April 23, 2018
Last boil. The sap just sputtered out. Nothing fun or dramatic like filter presses jamming or stinky, unboil-able sap. We just stopped getting sap. The period of time between tapping - early February - and these late sap runs was just too long. The tap holes started healing over and reducing the amount of sap we were getting. And despite the long season, it was only just average in terms of yield. We didn't break any production records although we did break a number of other records
Earliest boil: February 20
Latest boil: April 23
Longest stretch of time between boils: 24 days
Number of days boiling in April: 7 (we generally boil every day in April until the season ends). We had two week-long freeze ups in April.
Number of feet of snow that came in March: 6
But, as our in-house first-graders say, 'You get what you get and you don't get upset.' We have no control when the season starts and finishes. All we can do is be ready and try to keep it going as long as possible.
It seems the season is extending longer and longer. Back in the day, old timers wouldn't even start tapping until Town Meeting Day (the first Tuesday in March). Now people are tapping in January and having to keep the vacuum running in an attempt to prevent the tap holes from sealing.
April 2, 2018
After 6' of snow, a 24-day freeze up, and a lot of powder days on the hill, the sap finally ran March 25 and we have been going straight out since then. We're hoping to push out through into next week although the weather isn't too favorable. We're constantly scanning the long-term weather forecast for when night temperatures will be consistently above freezing, as that signals the end of the sugaring season. Until then, I am hoping to make the last 1/3 of our crop.
March 11, 2018
The sap stopped running March 2 when the first of the two nor'easters blew through. The second one, which hit March 8, dumped 30" of snow on Bobo's Mountain and through the mountains of southern Vermont. Between powder runs, we finished off the syrup in the pans, cleaned them, and are now waiting for the next sap run which really may not come for a while. Another storm and up to 12 more inches of snow is coming tomorrow. The sugarbush is buried, and I am hoping optimistically that the snow will "settle" before uncovering lines and fixing anything that's popped or broken in the last two weeks.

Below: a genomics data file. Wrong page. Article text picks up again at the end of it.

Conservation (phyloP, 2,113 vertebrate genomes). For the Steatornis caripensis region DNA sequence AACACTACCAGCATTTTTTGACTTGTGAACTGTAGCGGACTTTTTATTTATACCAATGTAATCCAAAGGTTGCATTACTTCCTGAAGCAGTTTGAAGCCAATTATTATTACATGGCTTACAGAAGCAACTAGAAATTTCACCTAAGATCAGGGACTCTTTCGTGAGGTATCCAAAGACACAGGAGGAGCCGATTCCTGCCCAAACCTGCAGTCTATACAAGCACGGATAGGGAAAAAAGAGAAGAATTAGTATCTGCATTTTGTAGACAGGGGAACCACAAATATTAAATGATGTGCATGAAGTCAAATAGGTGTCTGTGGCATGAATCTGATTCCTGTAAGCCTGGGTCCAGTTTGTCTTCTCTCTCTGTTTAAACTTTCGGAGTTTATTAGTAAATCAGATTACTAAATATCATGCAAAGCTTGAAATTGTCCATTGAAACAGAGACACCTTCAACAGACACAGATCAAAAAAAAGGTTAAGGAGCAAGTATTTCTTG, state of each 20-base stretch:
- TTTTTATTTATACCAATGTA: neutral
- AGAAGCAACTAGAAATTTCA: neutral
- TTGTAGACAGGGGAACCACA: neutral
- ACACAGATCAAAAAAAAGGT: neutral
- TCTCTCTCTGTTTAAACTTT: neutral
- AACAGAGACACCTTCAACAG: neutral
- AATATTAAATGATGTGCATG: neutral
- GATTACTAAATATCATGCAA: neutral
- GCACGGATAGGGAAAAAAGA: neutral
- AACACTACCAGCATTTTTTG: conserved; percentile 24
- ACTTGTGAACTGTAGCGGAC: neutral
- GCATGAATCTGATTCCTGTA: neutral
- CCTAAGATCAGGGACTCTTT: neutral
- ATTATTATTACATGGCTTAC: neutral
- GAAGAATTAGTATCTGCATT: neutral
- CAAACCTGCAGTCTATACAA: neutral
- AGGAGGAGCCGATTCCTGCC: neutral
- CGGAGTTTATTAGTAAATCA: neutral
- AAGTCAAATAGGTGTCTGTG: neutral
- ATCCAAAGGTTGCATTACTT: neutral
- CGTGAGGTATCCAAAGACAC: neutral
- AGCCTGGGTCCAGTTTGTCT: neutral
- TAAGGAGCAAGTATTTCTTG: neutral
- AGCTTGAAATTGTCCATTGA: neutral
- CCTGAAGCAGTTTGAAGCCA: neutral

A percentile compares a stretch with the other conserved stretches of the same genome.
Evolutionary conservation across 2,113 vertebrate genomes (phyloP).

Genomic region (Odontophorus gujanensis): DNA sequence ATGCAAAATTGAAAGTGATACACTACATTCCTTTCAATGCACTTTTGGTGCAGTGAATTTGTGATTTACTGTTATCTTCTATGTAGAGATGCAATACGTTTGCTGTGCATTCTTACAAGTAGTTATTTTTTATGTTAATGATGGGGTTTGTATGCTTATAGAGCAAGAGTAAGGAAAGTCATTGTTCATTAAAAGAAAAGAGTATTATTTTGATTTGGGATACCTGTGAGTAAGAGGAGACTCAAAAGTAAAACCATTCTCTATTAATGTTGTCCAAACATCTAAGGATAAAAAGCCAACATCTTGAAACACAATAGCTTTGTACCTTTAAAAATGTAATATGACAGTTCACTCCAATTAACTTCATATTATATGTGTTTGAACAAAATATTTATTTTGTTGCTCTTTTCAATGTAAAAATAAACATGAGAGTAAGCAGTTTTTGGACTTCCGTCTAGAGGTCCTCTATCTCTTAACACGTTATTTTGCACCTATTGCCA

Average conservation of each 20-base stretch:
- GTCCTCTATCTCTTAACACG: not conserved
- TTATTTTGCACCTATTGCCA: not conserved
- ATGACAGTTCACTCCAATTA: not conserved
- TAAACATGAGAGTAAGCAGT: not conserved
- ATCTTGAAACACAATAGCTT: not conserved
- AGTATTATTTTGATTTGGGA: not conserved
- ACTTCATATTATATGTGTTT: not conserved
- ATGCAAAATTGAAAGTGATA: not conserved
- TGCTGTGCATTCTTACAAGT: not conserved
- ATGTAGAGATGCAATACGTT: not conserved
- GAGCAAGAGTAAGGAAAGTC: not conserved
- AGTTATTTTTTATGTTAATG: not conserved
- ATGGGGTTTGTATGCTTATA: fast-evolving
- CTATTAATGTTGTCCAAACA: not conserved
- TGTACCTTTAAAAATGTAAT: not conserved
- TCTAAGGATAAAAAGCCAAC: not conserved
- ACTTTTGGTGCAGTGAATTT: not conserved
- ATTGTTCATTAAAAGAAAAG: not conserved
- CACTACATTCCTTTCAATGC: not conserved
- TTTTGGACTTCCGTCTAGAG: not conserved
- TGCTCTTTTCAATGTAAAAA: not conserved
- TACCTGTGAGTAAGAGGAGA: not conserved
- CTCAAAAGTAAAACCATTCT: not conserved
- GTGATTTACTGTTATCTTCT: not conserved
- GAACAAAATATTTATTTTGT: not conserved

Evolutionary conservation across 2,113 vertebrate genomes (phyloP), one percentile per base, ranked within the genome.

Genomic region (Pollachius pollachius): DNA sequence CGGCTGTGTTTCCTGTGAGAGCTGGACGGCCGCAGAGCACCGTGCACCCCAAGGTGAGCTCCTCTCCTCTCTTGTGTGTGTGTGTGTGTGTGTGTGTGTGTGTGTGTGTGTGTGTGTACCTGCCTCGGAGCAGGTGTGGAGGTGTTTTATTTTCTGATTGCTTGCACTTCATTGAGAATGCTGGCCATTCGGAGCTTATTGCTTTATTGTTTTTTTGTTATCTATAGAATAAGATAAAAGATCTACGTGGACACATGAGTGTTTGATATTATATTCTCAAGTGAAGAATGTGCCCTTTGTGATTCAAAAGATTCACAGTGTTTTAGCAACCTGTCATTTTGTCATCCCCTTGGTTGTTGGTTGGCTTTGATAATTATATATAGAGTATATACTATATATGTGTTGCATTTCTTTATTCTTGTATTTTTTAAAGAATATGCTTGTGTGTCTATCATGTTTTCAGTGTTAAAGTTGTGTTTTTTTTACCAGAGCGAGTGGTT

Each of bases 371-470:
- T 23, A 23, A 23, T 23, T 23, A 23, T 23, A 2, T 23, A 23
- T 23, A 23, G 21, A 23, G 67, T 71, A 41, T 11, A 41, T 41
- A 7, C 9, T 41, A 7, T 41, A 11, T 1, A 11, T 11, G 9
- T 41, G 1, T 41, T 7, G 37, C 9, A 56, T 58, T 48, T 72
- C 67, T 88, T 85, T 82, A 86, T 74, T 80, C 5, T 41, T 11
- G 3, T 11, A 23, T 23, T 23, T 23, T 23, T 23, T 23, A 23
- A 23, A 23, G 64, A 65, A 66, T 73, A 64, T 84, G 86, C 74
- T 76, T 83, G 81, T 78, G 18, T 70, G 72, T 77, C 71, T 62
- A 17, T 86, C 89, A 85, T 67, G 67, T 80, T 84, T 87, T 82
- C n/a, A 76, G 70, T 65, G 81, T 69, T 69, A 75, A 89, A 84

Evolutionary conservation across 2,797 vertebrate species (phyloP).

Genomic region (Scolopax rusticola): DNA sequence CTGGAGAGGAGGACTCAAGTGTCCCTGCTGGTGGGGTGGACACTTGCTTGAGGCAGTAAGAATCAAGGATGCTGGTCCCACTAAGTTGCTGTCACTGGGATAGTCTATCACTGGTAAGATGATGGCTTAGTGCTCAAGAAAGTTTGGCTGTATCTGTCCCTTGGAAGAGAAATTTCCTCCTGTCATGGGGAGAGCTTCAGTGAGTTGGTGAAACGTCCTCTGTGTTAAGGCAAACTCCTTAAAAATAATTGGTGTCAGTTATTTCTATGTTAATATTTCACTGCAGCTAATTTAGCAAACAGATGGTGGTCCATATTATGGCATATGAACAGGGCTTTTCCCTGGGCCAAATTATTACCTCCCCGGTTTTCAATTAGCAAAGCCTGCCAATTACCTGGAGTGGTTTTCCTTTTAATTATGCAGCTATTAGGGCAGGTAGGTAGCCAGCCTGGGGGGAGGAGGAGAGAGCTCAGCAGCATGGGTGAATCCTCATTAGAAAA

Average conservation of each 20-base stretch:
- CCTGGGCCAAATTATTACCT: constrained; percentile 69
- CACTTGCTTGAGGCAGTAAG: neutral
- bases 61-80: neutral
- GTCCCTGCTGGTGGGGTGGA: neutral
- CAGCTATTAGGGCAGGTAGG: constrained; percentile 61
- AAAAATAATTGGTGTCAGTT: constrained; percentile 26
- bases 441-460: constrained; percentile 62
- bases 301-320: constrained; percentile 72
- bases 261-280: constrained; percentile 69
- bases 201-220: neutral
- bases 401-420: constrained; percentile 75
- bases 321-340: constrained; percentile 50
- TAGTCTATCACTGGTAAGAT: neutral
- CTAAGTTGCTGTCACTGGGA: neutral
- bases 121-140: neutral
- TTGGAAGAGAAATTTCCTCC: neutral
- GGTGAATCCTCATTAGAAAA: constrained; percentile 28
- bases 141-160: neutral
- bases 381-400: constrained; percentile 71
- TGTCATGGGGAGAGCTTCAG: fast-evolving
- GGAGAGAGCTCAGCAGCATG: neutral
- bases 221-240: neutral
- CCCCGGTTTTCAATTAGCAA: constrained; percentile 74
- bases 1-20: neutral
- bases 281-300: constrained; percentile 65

February 28, 2018
The 2018 sugaring season has exploded onto the scene like Chloe Kim and Jessie Diggins in Pyeong Chang. We boiled seven of the last nine days in February. And the sap keeps running. And we keep filling barrels. What this means for how the rest of the season plays out is anyone's guess.
Improvements to the sugar house this year include a separate, insulated kitchen area with a coffee maker and stove; actual chairs; and a brand new barrel mover. It's the little things.
Magical Mystery #1: Our filter press and reverse osmosis filters have been working hard to keep up with what appeared to be dirty/mineral sap. We thought it was just the first sap run and it would clear. But it didn't. Then we thought there was something amiss with our equipment, so we checked around. It turns out many sugar makers in our area (and maybe beyond) are experiencing this, and that the word on the street/text threads is that there is a high manganese content in the sap that is choking all our filters. If anyone can explain this and why it's cyclical -we haven't experienced this before- give us a shout. I haven't had time to research it: I've been too busy making coffee.